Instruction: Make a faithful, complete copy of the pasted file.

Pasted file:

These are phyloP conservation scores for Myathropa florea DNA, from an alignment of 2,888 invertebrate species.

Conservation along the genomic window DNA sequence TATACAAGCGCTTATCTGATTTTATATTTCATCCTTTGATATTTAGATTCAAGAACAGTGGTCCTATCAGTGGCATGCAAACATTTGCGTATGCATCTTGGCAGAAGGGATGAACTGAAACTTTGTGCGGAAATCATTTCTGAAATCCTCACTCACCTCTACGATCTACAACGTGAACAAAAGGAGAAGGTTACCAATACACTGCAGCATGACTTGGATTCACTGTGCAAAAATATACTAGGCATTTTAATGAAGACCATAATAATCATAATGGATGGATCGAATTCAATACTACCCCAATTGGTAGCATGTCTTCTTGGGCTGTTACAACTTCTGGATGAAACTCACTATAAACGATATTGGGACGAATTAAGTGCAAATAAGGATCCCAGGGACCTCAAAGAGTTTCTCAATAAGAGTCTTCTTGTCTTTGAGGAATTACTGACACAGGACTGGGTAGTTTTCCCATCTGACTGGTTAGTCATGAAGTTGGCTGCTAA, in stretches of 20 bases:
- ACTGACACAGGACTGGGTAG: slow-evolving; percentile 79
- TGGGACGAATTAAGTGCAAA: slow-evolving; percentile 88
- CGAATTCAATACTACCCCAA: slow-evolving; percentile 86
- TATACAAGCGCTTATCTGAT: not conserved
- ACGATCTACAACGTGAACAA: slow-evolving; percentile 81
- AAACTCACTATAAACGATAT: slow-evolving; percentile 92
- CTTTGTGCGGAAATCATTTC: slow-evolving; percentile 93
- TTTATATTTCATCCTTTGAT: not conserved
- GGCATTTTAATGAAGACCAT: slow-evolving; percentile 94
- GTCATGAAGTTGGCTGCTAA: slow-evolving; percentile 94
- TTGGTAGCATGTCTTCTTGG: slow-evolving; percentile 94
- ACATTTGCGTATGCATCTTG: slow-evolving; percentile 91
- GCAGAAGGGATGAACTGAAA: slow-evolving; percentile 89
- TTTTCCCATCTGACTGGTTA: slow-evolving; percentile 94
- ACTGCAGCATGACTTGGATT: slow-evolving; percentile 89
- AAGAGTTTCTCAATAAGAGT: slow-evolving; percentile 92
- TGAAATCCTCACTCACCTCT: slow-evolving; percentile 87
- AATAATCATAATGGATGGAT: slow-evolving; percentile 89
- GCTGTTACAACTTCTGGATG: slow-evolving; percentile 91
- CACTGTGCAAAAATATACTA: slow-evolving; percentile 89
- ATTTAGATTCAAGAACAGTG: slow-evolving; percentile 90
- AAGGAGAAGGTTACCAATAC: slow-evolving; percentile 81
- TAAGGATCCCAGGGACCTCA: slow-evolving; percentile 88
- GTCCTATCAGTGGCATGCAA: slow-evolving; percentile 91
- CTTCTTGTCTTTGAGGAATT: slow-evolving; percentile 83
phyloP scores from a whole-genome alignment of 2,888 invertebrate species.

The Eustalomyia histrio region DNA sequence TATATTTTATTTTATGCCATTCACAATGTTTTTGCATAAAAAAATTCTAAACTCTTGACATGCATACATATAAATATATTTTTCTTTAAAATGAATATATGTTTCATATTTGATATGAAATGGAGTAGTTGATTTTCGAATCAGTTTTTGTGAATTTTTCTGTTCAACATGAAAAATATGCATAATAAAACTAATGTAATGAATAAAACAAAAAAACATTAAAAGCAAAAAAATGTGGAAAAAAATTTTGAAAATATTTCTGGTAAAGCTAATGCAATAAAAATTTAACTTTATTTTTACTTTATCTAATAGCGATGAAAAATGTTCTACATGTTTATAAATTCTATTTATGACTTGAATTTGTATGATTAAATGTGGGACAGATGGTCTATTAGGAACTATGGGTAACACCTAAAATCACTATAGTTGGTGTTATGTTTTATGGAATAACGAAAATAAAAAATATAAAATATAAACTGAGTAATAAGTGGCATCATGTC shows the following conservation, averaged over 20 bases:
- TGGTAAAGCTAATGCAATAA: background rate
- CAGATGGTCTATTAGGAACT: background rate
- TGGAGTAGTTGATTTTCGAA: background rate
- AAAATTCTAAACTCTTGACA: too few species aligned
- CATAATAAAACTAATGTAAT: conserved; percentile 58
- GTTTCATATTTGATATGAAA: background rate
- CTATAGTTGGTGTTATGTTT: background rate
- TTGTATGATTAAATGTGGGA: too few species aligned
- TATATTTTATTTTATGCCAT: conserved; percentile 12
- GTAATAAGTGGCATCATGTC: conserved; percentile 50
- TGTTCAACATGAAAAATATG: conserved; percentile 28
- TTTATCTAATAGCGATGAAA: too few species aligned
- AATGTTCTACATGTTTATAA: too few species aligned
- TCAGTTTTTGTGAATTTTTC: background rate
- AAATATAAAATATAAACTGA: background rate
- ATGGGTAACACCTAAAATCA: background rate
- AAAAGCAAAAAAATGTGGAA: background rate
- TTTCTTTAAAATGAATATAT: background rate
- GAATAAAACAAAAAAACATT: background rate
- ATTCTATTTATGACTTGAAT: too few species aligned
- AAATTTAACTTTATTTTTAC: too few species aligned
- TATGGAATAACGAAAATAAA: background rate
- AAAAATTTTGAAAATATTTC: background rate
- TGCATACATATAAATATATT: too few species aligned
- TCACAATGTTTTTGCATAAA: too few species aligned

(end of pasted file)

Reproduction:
These are phyloP conservation scores for Myathropa florea DNA, from an alignment of 2,888 invertebrate species.

Conservation along the genomic window DNA sequence TATACAAGCGCTTATCTGATTTTATATTTCATCCTTTGATATTTAGATTCAAGAACAGTGGTCCTATCAGTGGCATGCAAACATTTGCGTATGCATCTTGGCAGAAGGGATGAACTGAAACTTTGTGCGGAAATCATTTCTGAAATCCTCACTCACCTCTACGATCTACAACGTGAACAAAAGGAGAAGGTTACCAATACACTGCAGCATGACTTGGATTCACTGTGCAAAAATATACTAGGCATTTTAATGAAGACCATAATAATCATAATGGATGGATCGAATTCAATACTACCCCAATTGGTAGCATGTCTTCTTGGGCTGTTACAACTTCTGGATGAAACTCACTATAAACGATATTGGGACGAATTAAGTGCAAATAAGGATCCCAGGGACCTCAAAGAGTTTCTCAATAAGAGTCTTCTTGTCTTTGAGGAATTACTGACACAGGACTGGGTAGTTTTCCCATCTGACTGGTTAGTCATGAAGTTGGCTGCTAA, in stretches of 20 bases:
- ACTGACACAGGACTGGGTAG: slow-evolving; percentile 79
- TGGGACGAATTAAGTGCAAA: slow-evolving; percentile 88
- CGAATTCAATACTACCCCAA: slow-evolving; percentile 86
- TATACAAGCGCTTATCTGAT: not conserved
- ACGATCTACAACGTGAACAA: slow-evolving; percentile 81
- AAACTCACTATAAACGATAT: slow-evolving; percentile 92
- CTTTGTGCGGAAATCATTTC: slow-evolving; percentile 93
- TTTATATTTCATCCTTTGAT: not conserved
- GGCATTTTAATGAAGACCAT: slow-evolving; percentile 94
- GTCATGAAGTTGGCTGCTAA: slow-evolving; percentile 94
- TTGGTAGCATGTCTTCTTGG: slow-evolving; percentile 94
- ACATTTGCGTATGCATCTTG: slow-evolving; percentile 91
- GCAGAAGGGATGAACTGAAA: slow-evolving; percentile 89
- TTTTCCCATCTGACTGGTTA: slow-evolving; percentile 94
- ACTGCAGCATGACTTGGATT: slow-evolving; percentile 89
- AAGAGTTTCTCAATAAGAGT: slow-evolving; percentile 92
- TGAAATCCTCACTCACCTCT: slow-evolving; percentile 87
- AATAATCATAATGGATGGAT: slow-evolving; percentile 89
- GCTGTTACAACTTCTGGATG: slow-evolving; percentile 91
- CACTGTGCAAAAATATACTA: slow-evolving; percentile 89
- ATTTAGATTCAAGAACAGTG: slow-evolving; percentile 90
- AAGGAGAAGGTTACCAATAC: slow-evolving; percentile 81
- TAAGGATCCCAGGGACCTCA: slow-evolving; percentile 88
- GTCCTATCAGTGGCATGCAA: slow-evolving; percentile 91
- CTTCTTGTCTTTGAGGAATT: slow-evolving; percentile 83
phyloP scores from a whole-genome alignment of 2,888 invertebrate species.

The Eustalomyia histrio region DNA sequence TATATTTTATTTTATGCCATTCACAATGTTTTTGCATAAAAAAATTCTAAACTCTTGACATGCATACATATAAATATATTTTTCTTTAAAATGAATATATGTTTCATATTTGATATGAAATGGAGTAGTTGATTTTCGAATCAGTTTTTGTGAATTTTTCTGTTCAACATGAAAAATATGCATAATAAAACTAATGTAATGAATAAAACAAAAAAACATTAAAAGCAAAAAAATGTGGAAAAAAATTTTGAAAATATTTCTGGTAAAGCTAATGCAATAAAAATTTAACTTTATTTTTACTTTATCTAATAGCGATGAAAAATGTTCTACATGTTTATAAATTCTATTTATGACTTGAATTTGTATGATTAAATGTGGGACAGATGGTCTATTAGGAACTATGGGTAACACCTAAAATCACTATAGTTGGTGTTATGTTTTATGGAATAACGAAAATAAAAAATATAAAATATAAACTGAGTAATAAGTGGCATCATGTC shows the following conservation, averaged over 20 bases:
- TGGTAAAGCTAATGCAATAA: background rate
- CAGATGGTCTATTAGGAACT: background rate
- TGGAGTAGTTGATTTTCGAA: background rate
- AAAATTCTAAACTCTTGACA: too few species aligned
- CATAATAAAACTAATGTAAT: conserved; percentile 58
- GTTTCATATTTGATATGAAA: background rate
- CTATAGTTGGTGTTATGTTT: background rate
- TTGTATGATTAAATGTGGGA: too few species aligned
- TATATTTTATTTTATGCCAT: conserved; percentile 12
- GTAATAAGTGGCATCATGTC: conserved; percentile 50
- TGTTCAACATGAAAAATATG: conserved; percentile 28
- TTTATCTAATAGCGATGAAA: too few species aligned
- AATGTTCTACATGTTTATAA: too few species aligned
- TCAGTTTTTGTGAATTTTTC: background rate
- AAATATAAAATATAAACTGA: background rate
- ATGGGTAACACCTAAAATCA: background rate
- AAAAGCAAAAAAATGTGGAA: background rate
- TTTCTTTAAAATGAATATAT: background rate
- GAATAAAACAAAAAAACATT: background rate
- ATTCTATTTATGACTTGAAT: too few species aligned
- AAATTTAACTTTATTTTTAC: too few species aligned
- TATGGAATAACGAAAATAAA: background rate
- AAAAATTTTGAAAATATTTC: background rate
- TGCATACATATAAATATATT: too few species aligned
- TCACAATGTTTTTGCATAAA: too few species aligned